Undersea tools with powerful jets of water are being redesigned to cut human bone and tissue

Robust cutting technology designed to withstand the rigours of the North Sea could soon be adapted to perform delicate surgery, thanks to engineers at the University of Edinburgh.

Tools which can sever undersea cables using powerful jets of water are being redesigned to cut human bone and tissue in hospital operating theatres. Trials suggest that a new generation of surgical water jet tools could offer greater speed and accuracy than existing medical instruments.

Surgical cutting tools have changed surprisingly little since medieval times, but they are inexpensive, manoeuvrable and popular with surgeons. They do, however, have drawbacks which water jet tools could overcome.

Sawing with a serrated blade can, for example, cause heat damage to surrounding tissue, killing otherwise healthy cells and inhibiting healing. Procedures using these instruments can also produce a lot of bone debris and carry a risk of infection. Additionally, the tools have a limited lifespan and sometimes lack adaptability.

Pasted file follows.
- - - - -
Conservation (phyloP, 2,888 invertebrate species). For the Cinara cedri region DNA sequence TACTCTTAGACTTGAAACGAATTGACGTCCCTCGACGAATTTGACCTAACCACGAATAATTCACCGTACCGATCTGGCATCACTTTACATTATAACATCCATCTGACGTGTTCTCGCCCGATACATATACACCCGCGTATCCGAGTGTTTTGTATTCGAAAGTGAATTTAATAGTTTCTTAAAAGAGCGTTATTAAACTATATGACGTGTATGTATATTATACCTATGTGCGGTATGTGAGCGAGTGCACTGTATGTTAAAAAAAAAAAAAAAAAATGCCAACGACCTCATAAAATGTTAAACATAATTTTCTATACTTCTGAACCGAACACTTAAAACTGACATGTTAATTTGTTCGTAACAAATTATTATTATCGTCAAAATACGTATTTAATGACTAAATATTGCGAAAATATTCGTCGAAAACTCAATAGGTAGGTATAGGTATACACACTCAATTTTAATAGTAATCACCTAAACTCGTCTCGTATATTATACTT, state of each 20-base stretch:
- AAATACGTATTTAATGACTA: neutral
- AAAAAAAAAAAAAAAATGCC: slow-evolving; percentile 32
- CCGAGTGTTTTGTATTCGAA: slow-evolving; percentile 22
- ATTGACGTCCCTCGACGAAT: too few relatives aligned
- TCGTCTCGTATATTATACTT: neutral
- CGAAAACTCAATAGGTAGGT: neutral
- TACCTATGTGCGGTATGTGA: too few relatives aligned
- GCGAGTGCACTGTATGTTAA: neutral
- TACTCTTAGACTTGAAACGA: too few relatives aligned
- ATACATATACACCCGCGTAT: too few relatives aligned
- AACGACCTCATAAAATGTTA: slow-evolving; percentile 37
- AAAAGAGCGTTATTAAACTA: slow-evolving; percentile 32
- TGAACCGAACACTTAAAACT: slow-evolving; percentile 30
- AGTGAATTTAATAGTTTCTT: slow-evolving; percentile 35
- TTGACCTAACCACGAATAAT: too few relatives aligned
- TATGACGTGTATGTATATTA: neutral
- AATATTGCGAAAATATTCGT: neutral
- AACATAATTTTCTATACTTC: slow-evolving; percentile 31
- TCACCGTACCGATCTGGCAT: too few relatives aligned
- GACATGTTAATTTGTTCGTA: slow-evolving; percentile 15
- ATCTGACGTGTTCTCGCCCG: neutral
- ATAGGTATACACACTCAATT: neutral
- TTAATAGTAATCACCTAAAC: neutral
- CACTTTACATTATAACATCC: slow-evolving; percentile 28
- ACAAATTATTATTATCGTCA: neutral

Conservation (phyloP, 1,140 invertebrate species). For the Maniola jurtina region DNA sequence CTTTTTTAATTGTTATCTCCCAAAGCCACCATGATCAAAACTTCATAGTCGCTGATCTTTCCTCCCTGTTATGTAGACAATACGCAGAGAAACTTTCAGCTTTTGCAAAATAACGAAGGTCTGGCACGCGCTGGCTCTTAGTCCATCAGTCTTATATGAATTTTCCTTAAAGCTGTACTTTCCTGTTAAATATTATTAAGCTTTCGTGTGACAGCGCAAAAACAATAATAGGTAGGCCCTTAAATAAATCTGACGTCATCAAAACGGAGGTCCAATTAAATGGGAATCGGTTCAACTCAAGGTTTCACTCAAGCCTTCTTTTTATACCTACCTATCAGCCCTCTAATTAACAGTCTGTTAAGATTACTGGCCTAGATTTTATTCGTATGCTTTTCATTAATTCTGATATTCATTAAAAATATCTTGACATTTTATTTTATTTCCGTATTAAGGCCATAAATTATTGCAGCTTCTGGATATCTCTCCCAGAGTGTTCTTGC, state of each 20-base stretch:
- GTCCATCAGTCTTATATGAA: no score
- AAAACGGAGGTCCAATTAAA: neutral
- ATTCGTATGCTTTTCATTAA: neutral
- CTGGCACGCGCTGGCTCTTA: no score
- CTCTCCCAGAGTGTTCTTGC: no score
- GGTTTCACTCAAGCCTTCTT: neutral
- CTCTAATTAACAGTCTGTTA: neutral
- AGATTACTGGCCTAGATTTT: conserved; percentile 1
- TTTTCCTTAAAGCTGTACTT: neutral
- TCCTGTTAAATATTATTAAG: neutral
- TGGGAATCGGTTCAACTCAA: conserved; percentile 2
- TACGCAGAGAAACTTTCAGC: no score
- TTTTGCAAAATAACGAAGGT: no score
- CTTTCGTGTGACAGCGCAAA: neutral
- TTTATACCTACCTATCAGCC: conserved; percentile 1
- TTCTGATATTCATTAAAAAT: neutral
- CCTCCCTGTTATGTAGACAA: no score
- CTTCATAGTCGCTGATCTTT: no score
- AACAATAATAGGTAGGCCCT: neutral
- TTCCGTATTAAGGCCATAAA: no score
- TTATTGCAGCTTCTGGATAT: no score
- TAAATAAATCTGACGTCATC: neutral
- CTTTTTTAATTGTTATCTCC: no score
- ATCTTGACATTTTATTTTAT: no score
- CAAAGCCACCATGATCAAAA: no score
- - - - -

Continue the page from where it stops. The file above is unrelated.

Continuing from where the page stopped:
Water jet tools would minimise trauma to surrounding tissue and reduce blood loss because there is no physical contact with the patient. They would also make cleaner cuts and offer greater precision which would reduce operating times.

Researchers now hope to overcome some of the disadvantages, which include excessive noise and water splash back. They also want to scale down the tools for theatre use and make them operable at lower water pressures. A detailed feasibility study, seeking the views of surgeons, will be carried out in due course.

“This type of technology has been used for about 25 years in the North Sea, where the speed and accuracy is desirable because divers’ time is so expensive,” explained Professor Joe McGeough, of the University of Edinburgh’s School of Engineering and Electronics.

“Now it could offer real benefits in the medical field. By speaking to a number of surgeons, I became aware of the difficulties associated with conventional cutting tools used in theatre, even though surgeons are, for the most part, happy using them.

“We are keen to develop a high pressure water jet scalpel which offers flexibility, and is quick and comfortable for a surgeon to use.”


The opinions expressed here are the views of the writer and do not necessarily reflect the views and opinions of News Medical.
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